Do China’s efforts to broaden investor access and internationalise yuan go far enough?
One-way Hong Kong to mainland bond connect initiative has sceptics questioning the way Beijing is trying to lure onshore investment
It was only a few years ago that Beijing was turning up its nose at the so-called barbarians who were banging on China’s door and begging to be allowed to climb on the nation’s economic boom and yuan appreciation bandwagon. The situation couldn’t be more different now.
In recent months, the Chinese government has spared no effort to convince outside investors to put money into China’s onshore equity and bond markets. It created a new channel enabling investors to buy into the US$9 trillion bond market, and it is widening existing portals to increase the inflow of money.
The one-way Bond Connect programme was launched earlier this week, allowing investors in Hong Kong to buy bonds in China’s interbank, without any quota limits. A day later, China said the quota for another investment scheme was increased to 500 billion yuan (US$73.6 billion) – almost as big as the total yuan deposit in Hong Kong.
China’s change in attitude comes as the country is evolving from a global growth darling into a risky emerging market grappling with an economic slowdown, mountains of unpaid debt and persistent capital outflow pressure.
Beijing’s heavy-handed intervention in the marketplace, including its draconian control over capital outflows, opaque tweaking of the yuan exchange rate regime and intolerance of any volatility beyond its control, has deterred many investors from rushing into China assets.
“Investors may hesitate when considering such factors in their decision-making and therefore hold their investment temporarily,” said Iris Pang, a Greater China economist at ING in Hong Kong.
The awkwardly crafted acronym RQFII, which seems to have much in common with Donald Trump’s infamous typo “Cofveve”, stands for “renminbi qualified foreign institutional investor” and is in itself a design stemmed from China’s capital account control and mistrust of “foreign players”.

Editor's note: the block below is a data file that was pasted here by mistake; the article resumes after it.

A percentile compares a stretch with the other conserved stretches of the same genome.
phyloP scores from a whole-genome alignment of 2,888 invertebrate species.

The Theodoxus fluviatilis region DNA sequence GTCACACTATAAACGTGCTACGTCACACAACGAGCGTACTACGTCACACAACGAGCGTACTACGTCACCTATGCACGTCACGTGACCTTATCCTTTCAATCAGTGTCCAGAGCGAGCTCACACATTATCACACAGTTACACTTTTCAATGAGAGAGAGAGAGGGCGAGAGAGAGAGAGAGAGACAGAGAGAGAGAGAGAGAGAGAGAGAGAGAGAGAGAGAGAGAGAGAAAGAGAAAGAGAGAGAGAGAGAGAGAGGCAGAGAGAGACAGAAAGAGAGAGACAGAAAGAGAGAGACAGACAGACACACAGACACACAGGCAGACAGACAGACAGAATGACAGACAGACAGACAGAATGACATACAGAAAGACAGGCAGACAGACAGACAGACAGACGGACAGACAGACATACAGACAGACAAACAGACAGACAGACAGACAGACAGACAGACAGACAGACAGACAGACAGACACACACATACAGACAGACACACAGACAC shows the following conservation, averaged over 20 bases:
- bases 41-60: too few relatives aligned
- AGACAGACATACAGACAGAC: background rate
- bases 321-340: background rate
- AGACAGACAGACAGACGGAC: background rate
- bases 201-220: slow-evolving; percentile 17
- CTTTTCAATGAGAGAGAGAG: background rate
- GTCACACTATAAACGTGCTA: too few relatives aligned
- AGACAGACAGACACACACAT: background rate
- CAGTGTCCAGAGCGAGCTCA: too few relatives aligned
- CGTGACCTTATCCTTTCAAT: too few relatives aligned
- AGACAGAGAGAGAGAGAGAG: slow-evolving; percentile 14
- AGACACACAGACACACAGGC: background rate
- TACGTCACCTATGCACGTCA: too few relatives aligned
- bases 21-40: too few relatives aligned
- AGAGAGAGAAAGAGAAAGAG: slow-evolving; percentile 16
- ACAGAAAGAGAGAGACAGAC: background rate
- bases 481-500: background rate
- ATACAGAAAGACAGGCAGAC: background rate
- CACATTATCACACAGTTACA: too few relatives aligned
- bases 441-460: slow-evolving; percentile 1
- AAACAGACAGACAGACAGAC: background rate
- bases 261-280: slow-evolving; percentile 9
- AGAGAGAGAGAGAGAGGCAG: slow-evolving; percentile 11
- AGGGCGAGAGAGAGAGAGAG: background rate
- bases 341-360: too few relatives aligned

As China entered the World Trade Organisation in 2001, it became apparent that China must also open up its capital market.
But instead of opening the market to all possible investors, China copied a temporary arrangement from Taiwan called QFII, imposing strict qualification requirements and letting only the world’s biggest investment houses buy into Chinese securities under a given quota from Beijing. By the end of June, China had authorised 283 “qualified foreign investors” to buy into China securities with a combined quota of $92.7 billion.
The renminbi QFII system started in 2011 when Beijing decided that holders of yuan outside the mainland should be permitted to buy onshore securities. The scheme was initially launched in Hong Kong under a quota of 20 billion yuan.
While China’s decision to raise the quota to 500 billion yuan from the current 270 billion yuan is understandable, widening the door doesn’t have a lot of real meaning if not many people are trying to get in, according to Larry Hu, chief China economist of Macquarie Securities.
“There was large capital flight last year...and the central bank tends to lure them back with RQFII,” Hu said. “Investors are reluctant to increase yuan assets at the moment given their expectation of [yuan] depreciation.”
In addition, the deliberate design of the Bond Connect’s one-way opening, allowing only Hong Kong investors to put their money into the mainland instead of the other way around, raised suspicion over whether China was trying to integrate its market with the world or taking a purposeful approach to luring funds to balance its outflow pressure.
As China widens the inward channel, its outward channel, the qualified domestic institutional investor (QDII) programme, has been shelved without any new quota being granted in the past one and a half years.
“Opening up should cover both inflows and outflows,” said Zhao Hongyan, an economist at Huatai Financing Holdings in Hong Kong. “Outflow restrictions, together with exchange risk, may dampen investors... and run against the long-term goals of yuan internationalisation and capital market opening up,” she added.